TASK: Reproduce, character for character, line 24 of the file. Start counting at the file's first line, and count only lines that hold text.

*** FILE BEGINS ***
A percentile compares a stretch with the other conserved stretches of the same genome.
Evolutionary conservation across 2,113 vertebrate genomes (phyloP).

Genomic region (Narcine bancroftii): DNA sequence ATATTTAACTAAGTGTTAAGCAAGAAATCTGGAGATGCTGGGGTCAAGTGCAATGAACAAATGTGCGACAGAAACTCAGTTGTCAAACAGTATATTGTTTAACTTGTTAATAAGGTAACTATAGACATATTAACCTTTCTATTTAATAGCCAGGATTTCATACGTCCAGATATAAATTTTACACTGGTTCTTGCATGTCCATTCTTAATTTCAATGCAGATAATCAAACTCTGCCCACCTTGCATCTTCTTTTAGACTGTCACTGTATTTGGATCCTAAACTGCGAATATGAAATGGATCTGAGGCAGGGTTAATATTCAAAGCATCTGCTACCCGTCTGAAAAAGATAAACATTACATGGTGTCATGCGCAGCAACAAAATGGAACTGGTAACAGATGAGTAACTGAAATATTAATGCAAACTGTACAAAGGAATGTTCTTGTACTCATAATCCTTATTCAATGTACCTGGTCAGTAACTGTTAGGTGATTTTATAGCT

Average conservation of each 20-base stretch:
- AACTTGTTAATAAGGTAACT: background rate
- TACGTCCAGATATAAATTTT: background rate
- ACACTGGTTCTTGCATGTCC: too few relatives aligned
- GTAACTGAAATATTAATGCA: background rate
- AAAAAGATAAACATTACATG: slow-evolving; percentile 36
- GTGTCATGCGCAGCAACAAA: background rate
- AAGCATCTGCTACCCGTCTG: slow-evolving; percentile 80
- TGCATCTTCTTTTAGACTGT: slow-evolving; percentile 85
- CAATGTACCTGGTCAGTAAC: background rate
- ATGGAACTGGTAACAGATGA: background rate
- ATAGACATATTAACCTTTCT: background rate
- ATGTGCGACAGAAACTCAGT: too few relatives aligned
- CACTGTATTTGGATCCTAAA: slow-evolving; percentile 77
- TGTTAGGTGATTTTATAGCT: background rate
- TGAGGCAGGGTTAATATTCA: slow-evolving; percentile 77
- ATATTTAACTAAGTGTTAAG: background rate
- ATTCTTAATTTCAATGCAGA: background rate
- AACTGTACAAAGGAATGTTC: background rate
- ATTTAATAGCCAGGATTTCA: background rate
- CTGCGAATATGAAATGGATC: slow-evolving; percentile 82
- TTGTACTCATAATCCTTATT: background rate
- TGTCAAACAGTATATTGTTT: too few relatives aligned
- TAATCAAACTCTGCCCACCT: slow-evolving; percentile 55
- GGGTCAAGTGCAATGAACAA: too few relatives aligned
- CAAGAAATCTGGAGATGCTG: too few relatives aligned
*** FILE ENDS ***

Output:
- CTGCGAATATGAAATGGATC: slow-evolving; percentile 82